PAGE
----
Strangely, with the exception of Sam Catchem, no regulars from the comic strip appear or are even mentioned in the story. The famous two-way wrist radios are omitted and Dick and Sam have little of the personality the mark them as the Tracy and Catchem we are familiar with. The novel reads more as a generic detective novel with the names Dick Tracy and Sam Catchem penciled in at the last-minute.
Dick Tracy (Bantam, 1990)
Published by Bantam Books, award-winning mystery novelist Max Allan Collins took over the reigns of writing the Dick Tracy comic strip in 1977 and with the release of Warren Beatty’s Dick Tracy movie in 1990 wrote a novelization of the film. Titled, Dick Tracy, Collins adaptation of the film was very well written with Tracy facing off against most of his highest profile enemies including Big Boy, Pruneface and Flattop.
The novel keeps us turning the pages and Collins fills in many of the gaps by keeping the story grounded in Dick Tracy’s universe and keeping side characters like Diet Smith involved. Readers are teased at the end when the novel refuses to reveal the identity of the mysterious Blank at the end, done at the request of the movie studios who did not want the book to give away the ending of their movie. For fans of Dick Tracy and his many foes this is a great rendition of the movie and a very fun read.
Dick Tracy – The Secret Files (TOR, 1990)
The Secret Files by TOR Books is an anthology of Dick Tracy short stories that was also released in conjunction with the 1990 Dick Tracy movie. The Secret files was edited by Tracy comic strip writer Max Allan Collins and Martin H. Greenberg and featured a number of well known writers trying their hands and Dick Tracy.
The short stories are set anywhere from the time period of the 1930’s to the 1990’s and jump from action and adventure to puzzling mysteries. Here is the list of stories and authors of this anthology.
- Dick Tracy and the Syndicate of Death by Henry Slesar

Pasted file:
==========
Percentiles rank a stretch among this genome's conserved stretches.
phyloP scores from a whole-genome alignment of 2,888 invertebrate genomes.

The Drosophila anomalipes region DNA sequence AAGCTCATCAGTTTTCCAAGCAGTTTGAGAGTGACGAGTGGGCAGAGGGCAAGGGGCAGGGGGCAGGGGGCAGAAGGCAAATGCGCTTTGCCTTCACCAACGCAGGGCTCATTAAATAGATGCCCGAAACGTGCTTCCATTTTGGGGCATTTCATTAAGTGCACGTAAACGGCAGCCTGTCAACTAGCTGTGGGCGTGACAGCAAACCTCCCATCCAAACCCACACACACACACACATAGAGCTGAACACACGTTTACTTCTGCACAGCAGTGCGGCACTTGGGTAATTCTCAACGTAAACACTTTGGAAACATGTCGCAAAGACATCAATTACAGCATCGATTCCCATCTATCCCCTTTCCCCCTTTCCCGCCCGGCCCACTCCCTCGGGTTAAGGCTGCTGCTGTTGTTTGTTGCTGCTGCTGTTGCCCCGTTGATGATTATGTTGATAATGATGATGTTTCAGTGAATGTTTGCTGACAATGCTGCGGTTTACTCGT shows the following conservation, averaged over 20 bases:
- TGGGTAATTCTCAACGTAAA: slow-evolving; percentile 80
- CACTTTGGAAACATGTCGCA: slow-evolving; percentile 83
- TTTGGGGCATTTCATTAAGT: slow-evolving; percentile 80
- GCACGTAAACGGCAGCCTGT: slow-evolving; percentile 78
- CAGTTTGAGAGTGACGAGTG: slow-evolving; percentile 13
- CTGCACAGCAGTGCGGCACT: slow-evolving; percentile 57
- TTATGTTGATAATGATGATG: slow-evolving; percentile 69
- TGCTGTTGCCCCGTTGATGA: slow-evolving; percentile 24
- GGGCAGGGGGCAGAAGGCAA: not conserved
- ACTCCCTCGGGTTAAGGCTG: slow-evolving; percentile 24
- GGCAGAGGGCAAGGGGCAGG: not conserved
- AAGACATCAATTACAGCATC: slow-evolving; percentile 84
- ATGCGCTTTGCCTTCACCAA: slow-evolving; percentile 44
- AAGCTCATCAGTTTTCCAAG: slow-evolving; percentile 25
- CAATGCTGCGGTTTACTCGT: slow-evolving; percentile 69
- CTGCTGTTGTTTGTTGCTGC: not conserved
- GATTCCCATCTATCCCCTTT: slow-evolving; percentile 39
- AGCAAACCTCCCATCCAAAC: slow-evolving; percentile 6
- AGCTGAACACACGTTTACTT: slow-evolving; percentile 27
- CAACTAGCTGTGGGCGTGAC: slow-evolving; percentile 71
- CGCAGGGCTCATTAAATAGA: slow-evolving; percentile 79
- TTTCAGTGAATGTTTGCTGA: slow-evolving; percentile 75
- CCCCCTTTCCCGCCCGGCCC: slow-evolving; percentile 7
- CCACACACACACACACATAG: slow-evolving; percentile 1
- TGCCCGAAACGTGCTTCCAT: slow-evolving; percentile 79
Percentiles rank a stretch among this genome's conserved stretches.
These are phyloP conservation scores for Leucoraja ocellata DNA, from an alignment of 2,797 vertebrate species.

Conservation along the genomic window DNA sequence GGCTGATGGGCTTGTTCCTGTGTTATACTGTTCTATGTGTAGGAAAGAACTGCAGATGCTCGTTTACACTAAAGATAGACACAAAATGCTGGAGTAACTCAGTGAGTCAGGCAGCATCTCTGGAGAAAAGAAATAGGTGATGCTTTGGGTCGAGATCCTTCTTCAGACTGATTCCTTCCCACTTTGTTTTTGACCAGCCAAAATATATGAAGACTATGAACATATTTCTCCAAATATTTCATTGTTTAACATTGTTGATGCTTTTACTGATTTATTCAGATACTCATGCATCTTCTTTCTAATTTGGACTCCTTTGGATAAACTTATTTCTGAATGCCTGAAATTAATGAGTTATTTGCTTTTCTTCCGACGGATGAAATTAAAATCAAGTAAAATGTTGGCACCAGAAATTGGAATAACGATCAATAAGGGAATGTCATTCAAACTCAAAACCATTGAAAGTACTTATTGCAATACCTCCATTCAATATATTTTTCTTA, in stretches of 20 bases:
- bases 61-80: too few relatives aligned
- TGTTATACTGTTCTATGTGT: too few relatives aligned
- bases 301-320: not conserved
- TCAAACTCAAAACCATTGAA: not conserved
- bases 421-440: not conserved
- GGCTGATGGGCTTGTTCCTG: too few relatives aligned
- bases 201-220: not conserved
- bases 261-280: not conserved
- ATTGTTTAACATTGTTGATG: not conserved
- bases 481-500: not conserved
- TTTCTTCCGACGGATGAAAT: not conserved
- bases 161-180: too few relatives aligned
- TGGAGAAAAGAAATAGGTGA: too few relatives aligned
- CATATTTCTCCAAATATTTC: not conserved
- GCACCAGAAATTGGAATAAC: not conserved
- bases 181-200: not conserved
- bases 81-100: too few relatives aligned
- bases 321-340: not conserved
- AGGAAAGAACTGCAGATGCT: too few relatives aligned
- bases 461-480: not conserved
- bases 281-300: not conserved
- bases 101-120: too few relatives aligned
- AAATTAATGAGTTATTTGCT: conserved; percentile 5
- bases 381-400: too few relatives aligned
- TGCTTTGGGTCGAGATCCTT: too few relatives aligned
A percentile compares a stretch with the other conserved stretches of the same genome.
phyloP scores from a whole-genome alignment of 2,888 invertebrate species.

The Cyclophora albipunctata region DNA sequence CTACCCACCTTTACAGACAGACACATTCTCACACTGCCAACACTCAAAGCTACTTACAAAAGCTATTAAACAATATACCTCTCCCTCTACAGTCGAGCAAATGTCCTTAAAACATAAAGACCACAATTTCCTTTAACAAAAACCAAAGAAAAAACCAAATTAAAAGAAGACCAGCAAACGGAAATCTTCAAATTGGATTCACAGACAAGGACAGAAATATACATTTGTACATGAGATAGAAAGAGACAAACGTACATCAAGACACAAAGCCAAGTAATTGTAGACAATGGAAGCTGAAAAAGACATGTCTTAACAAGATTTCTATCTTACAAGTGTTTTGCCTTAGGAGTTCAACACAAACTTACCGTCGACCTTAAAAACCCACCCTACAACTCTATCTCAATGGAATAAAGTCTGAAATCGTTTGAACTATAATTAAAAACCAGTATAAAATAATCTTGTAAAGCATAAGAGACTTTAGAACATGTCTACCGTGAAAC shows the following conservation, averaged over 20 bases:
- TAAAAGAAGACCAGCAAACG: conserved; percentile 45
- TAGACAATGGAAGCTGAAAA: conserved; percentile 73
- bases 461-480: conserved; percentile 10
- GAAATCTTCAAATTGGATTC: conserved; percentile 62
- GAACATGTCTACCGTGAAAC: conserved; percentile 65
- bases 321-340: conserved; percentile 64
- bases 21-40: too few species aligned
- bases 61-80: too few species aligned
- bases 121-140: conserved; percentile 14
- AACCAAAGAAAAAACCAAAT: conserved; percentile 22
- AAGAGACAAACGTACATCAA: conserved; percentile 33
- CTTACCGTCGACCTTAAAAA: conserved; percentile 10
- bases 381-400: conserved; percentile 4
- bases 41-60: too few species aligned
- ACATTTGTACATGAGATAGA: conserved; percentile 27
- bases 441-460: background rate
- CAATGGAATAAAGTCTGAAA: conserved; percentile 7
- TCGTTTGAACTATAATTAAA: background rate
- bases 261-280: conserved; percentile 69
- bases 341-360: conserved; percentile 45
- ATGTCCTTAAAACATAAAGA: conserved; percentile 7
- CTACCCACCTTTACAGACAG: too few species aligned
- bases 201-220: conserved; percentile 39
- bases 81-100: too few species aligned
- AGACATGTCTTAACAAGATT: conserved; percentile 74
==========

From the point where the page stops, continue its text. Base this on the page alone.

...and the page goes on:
- Dick Tracy Goes Hollywood by Ron Goulart
- The Cereal Killer by Rex Miller
- Auld Acquaintance by Terry Beatty and Wendi Lee
- Rockabilly by F. Paul Wilson
- The Curse by Ed Gorman
- The Leo’s Den Affair by Francis M. Nevins Jr. and Josh Pachter
- Homefront by Barbara Collins
- The Paradise Lake Monster by Wayne D. Dundee
- Nordic Blue by Barry N. Malzberg
- Old Saying by John Lutz
- Whirlpool, Sizzle, and the Juice by Ric Meyers
- Chessboard’s Last Gambit by Edward D. Hoch
- Living Legend by Stephen Mertz
- Not a Creature Was Stirring by Max Allan Collins
Dick Tracy Goes to War (Bantam, 1991)
Max Allan Collins novelization of Dick Tracy was popular enough that he was contracted by Bantam to write two sequels. The first of these was published in 1991 and titled Dick Tracy Goes to War. Free from film constraints, Collins wrote a Tracy story during World War II in which Dick joins the war effort and is assigned to the Office of Naval Intelligence and assigned back to his home town where he battles a group of Nazi spies led by the mysterious Black Pearl and the vicious Mrs. P., whom we know as Mrs. Pruneface.
The genesis for these stories of course comes from Gould’s 1940’s characters and story lines, which makes the novel all the more appealing to read a familiar story in a different way. Since this was a sequel to the movie, Collins sadly could not include the two primary Nazi characters from Dick Tracy’s past, Pruneface and the Brow as both were killed in the first novel. Still we get to see popular characters such as the Mole and B-B Eyes, satisfying our longing for the famous villains of the past. Collins himself is particularly proud of this book, calling it the best Tracy work he ever did in any medium and one of his best books overall.
Dick Tracy Meets his Match (Bantam, 1992)
The last Dick Tracy novel published to date was Dick Tracy Meets his Match, also written by Max Allan Collins. Now in post-war America of 1949, Tracy and his long-suffering fiancée Tess Trueheart are finally going to get married. In the first advent of reality television, Diet Smith plans to broadcast their wedding on live television as part of a new series called the Big Wedding.
The wedding is disrupted (of course) by the vengeful ex-con Trigger Doom, who tries to kill Dick leading to spectacular ratings when Dick foils the assassin. There is more to the plot that one angry man and Dick starts an investigation to uncover the wider conspiracy masterminded by T.V. Wiggles.